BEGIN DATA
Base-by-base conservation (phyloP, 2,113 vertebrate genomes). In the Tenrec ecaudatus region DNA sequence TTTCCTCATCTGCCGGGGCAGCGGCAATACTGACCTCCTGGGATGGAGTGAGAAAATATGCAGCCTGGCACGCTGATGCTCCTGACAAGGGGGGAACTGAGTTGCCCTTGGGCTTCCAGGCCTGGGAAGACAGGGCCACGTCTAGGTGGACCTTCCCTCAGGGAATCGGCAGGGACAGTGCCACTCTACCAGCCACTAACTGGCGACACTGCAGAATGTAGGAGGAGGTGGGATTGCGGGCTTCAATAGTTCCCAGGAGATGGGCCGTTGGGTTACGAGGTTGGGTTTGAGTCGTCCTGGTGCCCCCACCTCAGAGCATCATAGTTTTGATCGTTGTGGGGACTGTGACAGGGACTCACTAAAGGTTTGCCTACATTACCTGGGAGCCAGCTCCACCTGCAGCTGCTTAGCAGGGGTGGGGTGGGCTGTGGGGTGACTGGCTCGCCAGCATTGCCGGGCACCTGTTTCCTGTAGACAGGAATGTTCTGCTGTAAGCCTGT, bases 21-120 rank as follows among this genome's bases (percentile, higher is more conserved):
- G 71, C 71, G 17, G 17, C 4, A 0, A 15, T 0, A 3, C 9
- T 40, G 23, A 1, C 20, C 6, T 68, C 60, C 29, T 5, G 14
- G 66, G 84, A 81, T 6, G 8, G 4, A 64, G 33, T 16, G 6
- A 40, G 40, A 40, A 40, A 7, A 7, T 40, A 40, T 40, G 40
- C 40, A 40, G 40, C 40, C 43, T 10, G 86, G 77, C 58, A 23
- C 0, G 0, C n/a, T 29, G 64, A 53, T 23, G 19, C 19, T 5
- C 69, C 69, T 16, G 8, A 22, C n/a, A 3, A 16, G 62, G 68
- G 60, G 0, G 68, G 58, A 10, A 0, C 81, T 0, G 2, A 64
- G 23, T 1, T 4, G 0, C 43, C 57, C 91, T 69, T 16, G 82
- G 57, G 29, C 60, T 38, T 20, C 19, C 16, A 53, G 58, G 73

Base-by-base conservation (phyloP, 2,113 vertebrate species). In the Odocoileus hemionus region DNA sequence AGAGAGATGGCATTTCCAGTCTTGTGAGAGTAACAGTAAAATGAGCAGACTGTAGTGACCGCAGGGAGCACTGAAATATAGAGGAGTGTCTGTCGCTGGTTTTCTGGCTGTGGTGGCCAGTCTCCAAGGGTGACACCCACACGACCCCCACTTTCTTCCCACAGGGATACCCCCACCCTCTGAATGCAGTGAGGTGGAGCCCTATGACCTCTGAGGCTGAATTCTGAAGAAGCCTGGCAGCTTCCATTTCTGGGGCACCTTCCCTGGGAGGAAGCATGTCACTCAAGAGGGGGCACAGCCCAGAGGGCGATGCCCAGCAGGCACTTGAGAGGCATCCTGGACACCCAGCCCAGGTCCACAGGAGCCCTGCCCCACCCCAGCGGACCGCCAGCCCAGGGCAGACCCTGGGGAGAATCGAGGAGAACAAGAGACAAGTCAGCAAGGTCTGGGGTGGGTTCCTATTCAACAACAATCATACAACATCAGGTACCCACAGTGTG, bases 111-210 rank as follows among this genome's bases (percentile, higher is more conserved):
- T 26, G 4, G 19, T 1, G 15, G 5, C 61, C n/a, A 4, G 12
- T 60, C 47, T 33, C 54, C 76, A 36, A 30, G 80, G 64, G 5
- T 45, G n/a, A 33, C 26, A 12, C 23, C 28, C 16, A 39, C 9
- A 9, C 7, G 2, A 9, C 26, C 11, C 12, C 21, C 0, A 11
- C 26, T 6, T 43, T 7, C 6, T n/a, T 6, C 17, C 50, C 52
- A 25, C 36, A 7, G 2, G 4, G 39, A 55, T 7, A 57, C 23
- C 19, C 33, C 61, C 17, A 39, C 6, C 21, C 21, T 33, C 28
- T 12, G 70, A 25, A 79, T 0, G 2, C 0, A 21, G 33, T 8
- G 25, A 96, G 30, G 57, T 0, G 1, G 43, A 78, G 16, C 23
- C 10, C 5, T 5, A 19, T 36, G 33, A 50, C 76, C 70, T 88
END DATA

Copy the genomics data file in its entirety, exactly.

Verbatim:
Base-by-base conservation (phyloP, 2,113 vertebrate genomes). In the Tenrec ecaudatus region DNA sequence TTTCCTCATCTGCCGGGGCAGCGGCAATACTGACCTCCTGGGATGGAGTGAGAAAATATGCAGCCTGGCACGCTGATGCTCCTGACAAGGGGGGAACTGAGTTGCCCTTGGGCTTCCAGGCCTGGGAAGACAGGGCCACGTCTAGGTGGACCTTCCCTCAGGGAATCGGCAGGGACAGTGCCACTCTACCAGCCACTAACTGGCGACACTGCAGAATGTAGGAGGAGGTGGGATTGCGGGCTTCAATAGTTCCCAGGAGATGGGCCGTTGGGTTACGAGGTTGGGTTTGAGTCGTCCTGGTGCCCCCACCTCAGAGCATCATAGTTTTGATCGTTGTGGGGACTGTGACAGGGACTCACTAAAGGTTTGCCTACATTACCTGGGAGCCAGCTCCACCTGCAGCTGCTTAGCAGGGGTGGGGTGGGCTGTGGGGTGACTGGCTCGCCAGCATTGCCGGGCACCTGTTTCCTGTAGACAGGAATGTTCTGCTGTAAGCCTGT, bases 21-120 rank as follows among this genome's bases (percentile, higher is more conserved):
- G 71, C 71, G 17, G 17, C 4, A 0, A 15, T 0, A 3, C 9
- T 40, G 23, A 1, C 20, C 6, T 68, C 60, C 29, T 5, G 14
- G 66, G 84, A 81, T 6, G 8, G 4, A 64, G 33, T 16, G 6
- A 40, G 40, A 40, A 40, A 7, A 7, T 40, A 40, T 40, G 40
- C 40, A 40, G 40, C 40, C 43, T 10, G 86, G 77, C 58, A 23
- C 0, G 0, C n/a, T 29, G 64, A 53, T 23, G 19, C 19, T 5
- C 69, C 69, T 16, G 8, A 22, C n/a, A 3, A 16, G 62, G 68
- G 60, G 0, G 68, G 58, A 10, A 0, C 81, T 0, G 2, A 64
- G 23, T 1, T 4, G 0, C 43, C 57, C 91, T 69, T 16, G 82
- G 57, G 29, C 60, T 38, T 20, C 19, C 16, A 53, G 58, G 73

Base-by-base conservation (phyloP, 2,113 vertebrate species). In the Odocoileus hemionus region DNA sequence AGAGAGATGGCATTTCCAGTCTTGTGAGAGTAACAGTAAAATGAGCAGACTGTAGTGACCGCAGGGAGCACTGAAATATAGAGGAGTGTCTGTCGCTGGTTTTCTGGCTGTGGTGGCCAGTCTCCAAGGGTGACACCCACACGACCCCCACTTTCTTCCCACAGGGATACCCCCACCCTCTGAATGCAGTGAGGTGGAGCCCTATGACCTCTGAGGCTGAATTCTGAAGAAGCCTGGCAGCTTCCATTTCTGGGGCACCTTCCCTGGGAGGAAGCATGTCACTCAAGAGGGGGCACAGCCCAGAGGGCGATGCCCAGCAGGCACTTGAGAGGCATCCTGGACACCCAGCCCAGGTCCACAGGAGCCCTGCCCCACCCCAGCGGACCGCCAGCCCAGGGCAGACCCTGGGGAGAATCGAGGAGAACAAGAGACAAGTCAGCAAGGTCTGGGGTGGGTTCCTATTCAACAACAATCATACAACATCAGGTACCCACAGTGTG, bases 111-210 rank as follows among this genome's bases (percentile, higher is more conserved):
- T 26, G 4, G 19, T 1, G 15, G 5, C 61, C n/a, A 4, G 12
- T 60, C 47, T 33, C 54, C 76, A 36, A 30, G 80, G 64, G 5
- T 45, G n/a, A 33, C 26, A 12, C 23, C 28, C 16, A 39, C 9
- A 9, C 7, G 2, A 9, C 26, C 11, C 12, C 21, C 0, A 11
- C 26, T 6, T 43, T 7, C 6, T n/a, T 6, C 17, C 50, C 52
- A 25, C 36, A 7, G 2, G 4, G 39, A 55, T 7, A 57, C 23
- C 19, C 33, C 61, C 17, A 39, C 6, C 21, C 21, T 33, C 28
- T 12, G 70, A 25, A 79, T 0, G 2, C 0, A 21, G 33, T 8
- G 25, A 96, G 30, G 57, T 0, G 1, G 43, A 78, G 16, C 23
- C 10, C 5, T 5, A 19, T 36, G 33, A 50, C 76, C 70, T 88